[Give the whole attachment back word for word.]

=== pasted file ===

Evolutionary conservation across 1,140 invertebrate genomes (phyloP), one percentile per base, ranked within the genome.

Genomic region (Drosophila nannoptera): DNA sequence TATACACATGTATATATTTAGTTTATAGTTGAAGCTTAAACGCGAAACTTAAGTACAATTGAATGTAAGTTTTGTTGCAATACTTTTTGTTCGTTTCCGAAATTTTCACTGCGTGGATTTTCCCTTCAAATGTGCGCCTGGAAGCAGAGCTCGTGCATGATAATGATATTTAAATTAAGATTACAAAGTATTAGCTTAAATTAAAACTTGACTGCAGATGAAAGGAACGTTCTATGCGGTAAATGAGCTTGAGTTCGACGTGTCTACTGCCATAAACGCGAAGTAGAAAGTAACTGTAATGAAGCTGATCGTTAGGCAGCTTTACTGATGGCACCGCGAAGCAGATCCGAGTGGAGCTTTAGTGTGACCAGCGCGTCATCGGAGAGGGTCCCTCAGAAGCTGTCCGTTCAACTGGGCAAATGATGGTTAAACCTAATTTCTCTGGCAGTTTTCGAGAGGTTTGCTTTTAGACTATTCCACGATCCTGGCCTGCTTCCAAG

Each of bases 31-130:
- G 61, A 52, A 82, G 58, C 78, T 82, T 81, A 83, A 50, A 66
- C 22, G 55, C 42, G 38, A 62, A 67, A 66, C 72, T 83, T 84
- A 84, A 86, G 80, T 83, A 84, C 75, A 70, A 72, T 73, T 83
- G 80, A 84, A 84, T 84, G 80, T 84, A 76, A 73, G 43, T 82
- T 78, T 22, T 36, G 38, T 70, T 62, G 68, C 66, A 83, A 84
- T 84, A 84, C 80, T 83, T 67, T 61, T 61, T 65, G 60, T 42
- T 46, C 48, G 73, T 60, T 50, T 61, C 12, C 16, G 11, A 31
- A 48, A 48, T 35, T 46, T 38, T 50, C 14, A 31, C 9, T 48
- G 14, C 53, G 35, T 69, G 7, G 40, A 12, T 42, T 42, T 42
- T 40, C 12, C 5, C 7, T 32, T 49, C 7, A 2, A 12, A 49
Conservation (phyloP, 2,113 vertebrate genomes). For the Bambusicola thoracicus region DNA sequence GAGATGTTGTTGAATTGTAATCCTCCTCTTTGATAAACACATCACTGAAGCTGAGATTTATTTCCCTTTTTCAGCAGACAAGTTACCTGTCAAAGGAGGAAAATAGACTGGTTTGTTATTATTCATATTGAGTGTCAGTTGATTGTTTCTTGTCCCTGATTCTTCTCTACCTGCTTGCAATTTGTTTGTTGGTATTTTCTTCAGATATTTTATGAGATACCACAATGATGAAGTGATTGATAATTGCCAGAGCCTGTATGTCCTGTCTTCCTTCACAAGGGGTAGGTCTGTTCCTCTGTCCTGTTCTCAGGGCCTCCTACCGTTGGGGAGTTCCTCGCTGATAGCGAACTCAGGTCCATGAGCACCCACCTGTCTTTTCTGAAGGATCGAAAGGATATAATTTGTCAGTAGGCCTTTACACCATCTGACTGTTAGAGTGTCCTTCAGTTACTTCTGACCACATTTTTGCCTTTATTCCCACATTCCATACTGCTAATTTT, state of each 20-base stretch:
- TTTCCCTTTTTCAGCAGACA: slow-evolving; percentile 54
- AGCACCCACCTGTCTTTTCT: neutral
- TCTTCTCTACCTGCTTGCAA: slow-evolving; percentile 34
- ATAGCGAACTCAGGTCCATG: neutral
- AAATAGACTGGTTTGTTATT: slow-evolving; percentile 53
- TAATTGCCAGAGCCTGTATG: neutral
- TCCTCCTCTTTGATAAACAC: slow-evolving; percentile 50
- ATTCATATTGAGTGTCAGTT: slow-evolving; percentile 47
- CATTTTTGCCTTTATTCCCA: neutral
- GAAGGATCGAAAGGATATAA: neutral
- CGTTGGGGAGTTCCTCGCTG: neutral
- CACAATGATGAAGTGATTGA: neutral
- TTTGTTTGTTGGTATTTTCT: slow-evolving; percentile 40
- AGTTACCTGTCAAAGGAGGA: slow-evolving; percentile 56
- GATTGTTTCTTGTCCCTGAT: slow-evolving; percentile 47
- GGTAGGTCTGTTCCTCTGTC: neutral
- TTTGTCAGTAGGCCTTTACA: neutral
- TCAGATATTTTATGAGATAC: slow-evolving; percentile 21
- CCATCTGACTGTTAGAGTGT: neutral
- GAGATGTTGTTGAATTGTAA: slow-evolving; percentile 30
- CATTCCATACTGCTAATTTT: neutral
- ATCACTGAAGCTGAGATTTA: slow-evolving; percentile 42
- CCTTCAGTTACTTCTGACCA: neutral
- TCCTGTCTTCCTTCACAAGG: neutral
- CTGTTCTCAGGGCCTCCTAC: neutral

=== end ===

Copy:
Evolutionary conservation across 1,140 invertebrate genomes (phyloP), one percentile per base, ranked within the genome.

Genomic region (Drosophila nannoptera): DNA sequence TATACACATGTATATATTTAGTTTATAGTTGAAGCTTAAACGCGAAACTTAAGTACAATTGAATGTAAGTTTTGTTGCAATACTTTTTGTTCGTTTCCGAAATTTTCACTGCGTGGATTTTCCCTTCAAATGTGCGCCTGGAAGCAGAGCTCGTGCATGATAATGATATTTAAATTAAGATTACAAAGTATTAGCTTAAATTAAAACTTGACTGCAGATGAAAGGAACGTTCTATGCGGTAAATGAGCTTGAGTTCGACGTGTCTACTGCCATAAACGCGAAGTAGAAAGTAACTGTAATGAAGCTGATCGTTAGGCAGCTTTACTGATGGCACCGCGAAGCAGATCCGAGTGGAGCTTTAGTGTGACCAGCGCGTCATCGGAGAGGGTCCCTCAGAAGCTGTCCGTTCAACTGGGCAAATGATGGTTAAACCTAATTTCTCTGGCAGTTTTCGAGAGGTTTGCTTTTAGACTATTCCACGATCCTGGCCTGCTTCCAAG

Each of bases 31-130:
- G 61, A 52, A 82, G 58, C 78, T 82, T 81, A 83, A 50, A 66
- C 22, G 55, C 42, G 38, A 62, A 67, A 66, C 72, T 83, T 84
- A 84, A 86, G 80, T 83, A 84, C 75, A 70, A 72, T 73, T 83
- G 80, A 84, A 84, T 84, G 80, T 84, A 76, A 73, G 43, T 82
- T 78, T 22, T 36, G 38, T 70, T 62, G 68, C 66, A 83, A 84
- T 84, A 84, C 80, T 83, T 67, T 61, T 61, T 65, G 60, T 42
- T 46, C 48, G 73, T 60, T 50, T 61, C 12, C 16, G 11, A 31
- A 48, A 48, T 35, T 46, T 38, T 50, C 14, A 31, C 9, T 48
- G 14, C 53, G 35, T 69, G 7, G 40, A 12, T 42, T 42, T 42
- T 40, C 12, C 5, C 7, T 32, T 49, C 7, A 2, A 12, A 49
Conservation (phyloP, 2,113 vertebrate genomes). For the Bambusicola thoracicus region DNA sequence GAGATGTTGTTGAATTGTAATCCTCCTCTTTGATAAACACATCACTGAAGCTGAGATTTATTTCCCTTTTTCAGCAGACAAGTTACCTGTCAAAGGAGGAAAATAGACTGGTTTGTTATTATTCATATTGAGTGTCAGTTGATTGTTTCTTGTCCCTGATTCTTCTCTACCTGCTTGCAATTTGTTTGTTGGTATTTTCTTCAGATATTTTATGAGATACCACAATGATGAAGTGATTGATAATTGCCAGAGCCTGTATGTCCTGTCTTCCTTCACAAGGGGTAGGTCTGTTCCTCTGTCCTGTTCTCAGGGCCTCCTACCGTTGGGGAGTTCCTCGCTGATAGCGAACTCAGGTCCATGAGCACCCACCTGTCTTTTCTGAAGGATCGAAAGGATATAATTTGTCAGTAGGCCTTTACACCATCTGACTGTTAGAGTGTCCTTCAGTTACTTCTGACCACATTTTTGCCTTTATTCCCACATTCCATACTGCTAATTTT, state of each 20-base stretch:
- TTTCCCTTTTTCAGCAGACA: slow-evolving; percentile 54
- AGCACCCACCTGTCTTTTCT: neutral
- TCTTCTCTACCTGCTTGCAA: slow-evolving; percentile 34
- ATAGCGAACTCAGGTCCATG: neutral
- AAATAGACTGGTTTGTTATT: slow-evolving; percentile 53
- TAATTGCCAGAGCCTGTATG: neutral
- TCCTCCTCTTTGATAAACAC: slow-evolving; percentile 50
- ATTCATATTGAGTGTCAGTT: slow-evolving; percentile 47
- CATTTTTGCCTTTATTCCCA: neutral
- GAAGGATCGAAAGGATATAA: neutral
- CGTTGGGGAGTTCCTCGCTG: neutral
- CACAATGATGAAGTGATTGA: neutral
- TTTGTTTGTTGGTATTTTCT: slow-evolving; percentile 40
- AGTTACCTGTCAAAGGAGGA: slow-evolving; percentile 56
- GATTGTTTCTTGTCCCTGAT: slow-evolving; percentile 47
- GGTAGGTCTGTTCCTCTGTC: neutral
- TTTGTCAGTAGGCCTTTACA: neutral
- TCAGATATTTTATGAGATAC: slow-evolving; percentile 21
- CCATCTGACTGTTAGAGTGT: neutral
- GAGATGTTGTTGAATTGTAA: slow-evolving; percentile 30
- CATTCCATACTGCTAATTTT: neutral
- ATCACTGAAGCTGAGATTTA: slow-evolving; percentile 42
- CCTTCAGTTACTTCTGACCA: neutral
- TCCTGTCTTCCTTCACAAGG: neutral
- CTGTTCTCAGGGCCTCCTAC: neutral